General Stonewall Jackson
On the second day of the battle of Chancellorsville, May 2, 1863, the Confederate Army of Northern Virginia experienced its greatest tactical success and, at the same time, suffered its most grievous casualty. Lt. Gen. Thomas J. “Stonewall” Jackson led his Confederate 2nd Corps on a devastating attack against the vulnerable right flank of the Union Army of the Potomac. The southern assault overwhelmed the unsuspecting Union XI Corps and drove it nearly three miles before the Federals managed to form a defensive position in the densely wooded region south of the Rapidan River know as the “Wilderness.” A little after 9 p.m. Gen. Jackson, anxious to continue the attack, rode forward of the still-forming main Confederate line with members of his staff to assess the situation. In the darkness southern infantrymen mistook them for Union cavalry and fired a volley into the mounted men. Three bullets struck Jackson while others in his party were killed or wounded.
Among those riding with the general was Capt. Richard Eggleston Wilbourn, Jackson’s signal officer. In the chaos that followed, Wilbourn and several others tended to the general and helped get him to an ambulance that carried him to a field hospital where Jackson’s left arm was amputated. The next day he was taken to a safe place south of Fredericksburg to recover. But a week later, on May 10, Jackson died from pneumonia. Before the general died, Capt. Wilbourn wrote an eight-page letter to Col. Charles J. Faulkner, assistant adjutant general on Jackson’s staff, describing in detail the events surrounding the general’s wounding. That letter is preserved in the society’s manuscripts collection. A complete transcription of Wilbourn’s letter appears below.
HQ 2nd Army Corps
Col. C. J. Faulkner,
At your request I will endeavor to give you a correct account of the manner in which Gen. [Thomas J.] Jackson was wounded. Gen. J. attacked the enemy in the rear near the Wilderness Church on the evening of the 2nd of May and drove the enemy before him till about 9 o’clock p.m. when the firing ceased. The road on which we were advancing ran nearly due east & west & our line extended across this road & at right angles to it, our front being towards Chancellorsville or facing east. The gallant [Brig. Gen. Robert E.] Rodes with his veterans drove the enemy at the rate of nearly two miles per hour, and cheer after cheer rent the air as our victorious columns drove the enemy from his chosen position. I have never seen Gen. J. seem so well pleased with his success as that evening—he was in unusually fine sprits and every time he heard the cheering of our men which is ever the signal of victory—he raised his right hand a few seconds as if in acknowledgement of the blessing and to return thanks to God for the victory. About 9 o’clock the firing ceased and all seemed quiet and Gen. J. ordered Maj. Gen. A. P. Hill to the front to relieve Gen. Rodes whose command had been engaged all the evening and who was consequently ordered back to the rear to rest his troops. Gen. J. now rode to the front and meeting Gen. R. said to him “Gen. I congratulate you and your command for your gallant conduct and I shall take pleasure in giving you a good name in my report,” and rode on to the front passing Gen. Hill, who was in front getting his command in position & fortifying his line—Gen. J. ordered Capt. [James K.] Boswell, his Chief Engineer to report to Gen. Hill for orders and sent Capt. [James P.] Smith, his aide-de-camp off with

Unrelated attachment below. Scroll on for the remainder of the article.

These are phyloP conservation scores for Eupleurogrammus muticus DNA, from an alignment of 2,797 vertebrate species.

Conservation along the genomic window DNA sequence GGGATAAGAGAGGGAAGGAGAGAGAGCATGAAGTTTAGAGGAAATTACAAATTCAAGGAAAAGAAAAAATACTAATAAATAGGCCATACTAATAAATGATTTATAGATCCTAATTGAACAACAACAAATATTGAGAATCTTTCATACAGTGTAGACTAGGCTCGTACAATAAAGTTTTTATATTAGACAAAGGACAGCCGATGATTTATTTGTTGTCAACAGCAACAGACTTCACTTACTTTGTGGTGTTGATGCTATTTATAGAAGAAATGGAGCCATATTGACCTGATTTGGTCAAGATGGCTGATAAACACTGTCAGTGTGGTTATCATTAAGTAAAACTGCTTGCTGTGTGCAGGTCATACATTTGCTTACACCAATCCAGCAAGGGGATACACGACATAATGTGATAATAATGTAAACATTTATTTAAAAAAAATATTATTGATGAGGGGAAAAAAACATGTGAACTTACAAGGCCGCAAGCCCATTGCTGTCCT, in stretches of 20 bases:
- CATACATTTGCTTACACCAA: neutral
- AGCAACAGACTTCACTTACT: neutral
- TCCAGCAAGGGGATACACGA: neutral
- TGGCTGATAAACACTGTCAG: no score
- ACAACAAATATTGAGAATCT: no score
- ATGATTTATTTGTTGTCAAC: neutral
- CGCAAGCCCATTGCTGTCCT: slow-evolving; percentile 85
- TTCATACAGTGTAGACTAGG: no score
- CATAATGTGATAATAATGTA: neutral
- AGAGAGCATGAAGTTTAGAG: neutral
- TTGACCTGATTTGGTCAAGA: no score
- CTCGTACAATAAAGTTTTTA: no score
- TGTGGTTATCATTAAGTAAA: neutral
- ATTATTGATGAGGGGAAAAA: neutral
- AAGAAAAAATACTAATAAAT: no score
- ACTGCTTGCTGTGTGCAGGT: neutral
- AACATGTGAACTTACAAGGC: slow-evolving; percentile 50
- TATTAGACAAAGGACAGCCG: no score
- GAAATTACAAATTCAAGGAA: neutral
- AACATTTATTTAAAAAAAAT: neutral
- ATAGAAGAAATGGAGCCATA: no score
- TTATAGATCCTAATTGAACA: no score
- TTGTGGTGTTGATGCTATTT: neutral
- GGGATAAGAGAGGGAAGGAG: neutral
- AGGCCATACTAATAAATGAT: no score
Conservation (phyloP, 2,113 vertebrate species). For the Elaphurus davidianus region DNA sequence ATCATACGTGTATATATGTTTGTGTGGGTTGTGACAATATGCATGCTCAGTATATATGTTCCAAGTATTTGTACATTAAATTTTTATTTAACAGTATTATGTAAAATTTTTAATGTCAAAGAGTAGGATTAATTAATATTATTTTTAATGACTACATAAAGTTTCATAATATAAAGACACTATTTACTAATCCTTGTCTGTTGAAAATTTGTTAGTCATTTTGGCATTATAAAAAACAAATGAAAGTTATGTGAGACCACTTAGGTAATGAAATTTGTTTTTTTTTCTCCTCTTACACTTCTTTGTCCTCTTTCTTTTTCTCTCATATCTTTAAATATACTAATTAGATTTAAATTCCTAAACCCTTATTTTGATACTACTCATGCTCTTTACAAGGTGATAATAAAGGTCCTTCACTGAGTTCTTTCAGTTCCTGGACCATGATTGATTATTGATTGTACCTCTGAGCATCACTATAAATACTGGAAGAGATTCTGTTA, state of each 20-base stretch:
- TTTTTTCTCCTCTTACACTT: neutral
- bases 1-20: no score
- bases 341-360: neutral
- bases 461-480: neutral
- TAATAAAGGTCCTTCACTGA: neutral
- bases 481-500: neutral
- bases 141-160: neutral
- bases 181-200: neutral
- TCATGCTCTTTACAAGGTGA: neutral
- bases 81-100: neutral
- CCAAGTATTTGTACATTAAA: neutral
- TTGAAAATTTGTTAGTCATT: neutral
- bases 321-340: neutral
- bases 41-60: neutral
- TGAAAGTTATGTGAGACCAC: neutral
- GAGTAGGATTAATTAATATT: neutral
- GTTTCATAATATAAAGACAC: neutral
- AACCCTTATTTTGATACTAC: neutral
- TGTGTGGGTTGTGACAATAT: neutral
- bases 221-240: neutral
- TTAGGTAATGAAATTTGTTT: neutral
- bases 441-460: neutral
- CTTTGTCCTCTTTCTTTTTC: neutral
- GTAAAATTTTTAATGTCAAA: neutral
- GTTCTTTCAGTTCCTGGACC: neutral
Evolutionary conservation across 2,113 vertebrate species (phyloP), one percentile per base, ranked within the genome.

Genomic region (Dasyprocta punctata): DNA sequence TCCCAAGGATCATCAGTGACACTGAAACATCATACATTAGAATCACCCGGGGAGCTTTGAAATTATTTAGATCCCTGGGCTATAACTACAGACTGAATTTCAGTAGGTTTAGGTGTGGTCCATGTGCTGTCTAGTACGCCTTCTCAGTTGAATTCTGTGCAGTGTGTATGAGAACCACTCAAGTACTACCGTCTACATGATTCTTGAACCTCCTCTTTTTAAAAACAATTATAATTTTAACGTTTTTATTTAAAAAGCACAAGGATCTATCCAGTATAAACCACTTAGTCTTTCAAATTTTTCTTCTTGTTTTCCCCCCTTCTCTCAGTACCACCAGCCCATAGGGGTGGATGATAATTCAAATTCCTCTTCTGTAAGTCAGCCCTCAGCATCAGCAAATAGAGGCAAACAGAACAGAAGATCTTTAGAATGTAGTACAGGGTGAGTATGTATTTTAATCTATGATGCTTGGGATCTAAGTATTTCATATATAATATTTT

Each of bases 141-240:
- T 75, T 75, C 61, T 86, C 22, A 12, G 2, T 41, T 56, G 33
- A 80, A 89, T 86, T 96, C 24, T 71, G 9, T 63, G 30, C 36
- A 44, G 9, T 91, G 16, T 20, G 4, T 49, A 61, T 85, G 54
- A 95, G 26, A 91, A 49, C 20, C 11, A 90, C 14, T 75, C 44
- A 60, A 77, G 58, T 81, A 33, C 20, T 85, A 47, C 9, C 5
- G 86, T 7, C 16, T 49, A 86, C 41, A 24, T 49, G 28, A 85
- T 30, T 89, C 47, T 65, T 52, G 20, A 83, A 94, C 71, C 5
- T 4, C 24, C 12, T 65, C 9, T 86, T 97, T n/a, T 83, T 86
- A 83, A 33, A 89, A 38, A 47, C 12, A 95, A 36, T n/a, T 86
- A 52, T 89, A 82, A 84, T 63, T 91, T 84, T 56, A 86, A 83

orders. Maj. [Alexander S.] Pendleton, A. A. Gen. had previously been sent off with orders. I had just returned from carrying an order and had just reported that his order had been delivered, when he replied as is his custom “very good.” So there was no one left with Gen. J at this time, but myself and Messrs. Wm. E. Cunliffe & W. T. Wynn of the Signal Corps, and Capt. [William F.] Randolph in charge of the few couriers present. Gen. J with this escort was now at about fifty or sixty yards more or less distance in advance of Gen. Hill who was in advance of his troops. Gen. [James H.] Lane’s Brigade extended across the road just in the rear of Gen. Hill, and commended firing at us from the right for some cause I suppose taking us for the enemy and the firing extended unexpectedly along his whole line. When the firing commenced all our horses had been frightened and started off—some moving into the enemy’s lines. At the first fire some of the horses were shot from under their riders and several persons killed or wounded. Mr. Cunliffe of the Signal Corps fell in a few feet of Gen. J., mortally wounded. Gen. J.’s horse dashed off in the opposite direction, that is to the left, at the first firing, as did all of the escort who escaped this fire & who could control their horses. I was at Gen. J.’s left side & kept there. When we had gotten about fifteen or twenty paces to the left of the road, we came up in a few yards of the troops of this same Brigade on the left of the road and received their fire, as the fire had by that time extended to the extreme left of the Brigade and it was by this last fire that Gen. J. was struck in three places, viz, in the left arm half way between the elbow & shoulder, in the left wrist, and in the palm of the right hand. The troops who fired at us did not appear to be more than thirty yards off, as I could see them though it was after 9 o’clock P.M. He held his reins in his left hand which immediately dropped by his side and his horse perfectly frantic dashed back into the road, passing under the limb of a tree which took off his cap, and ran down the road towards the enemy. I followed, losing my cap at the same bush—but before I could catch his horse & when about fifty yards from where he was wounded, he succeeded in getting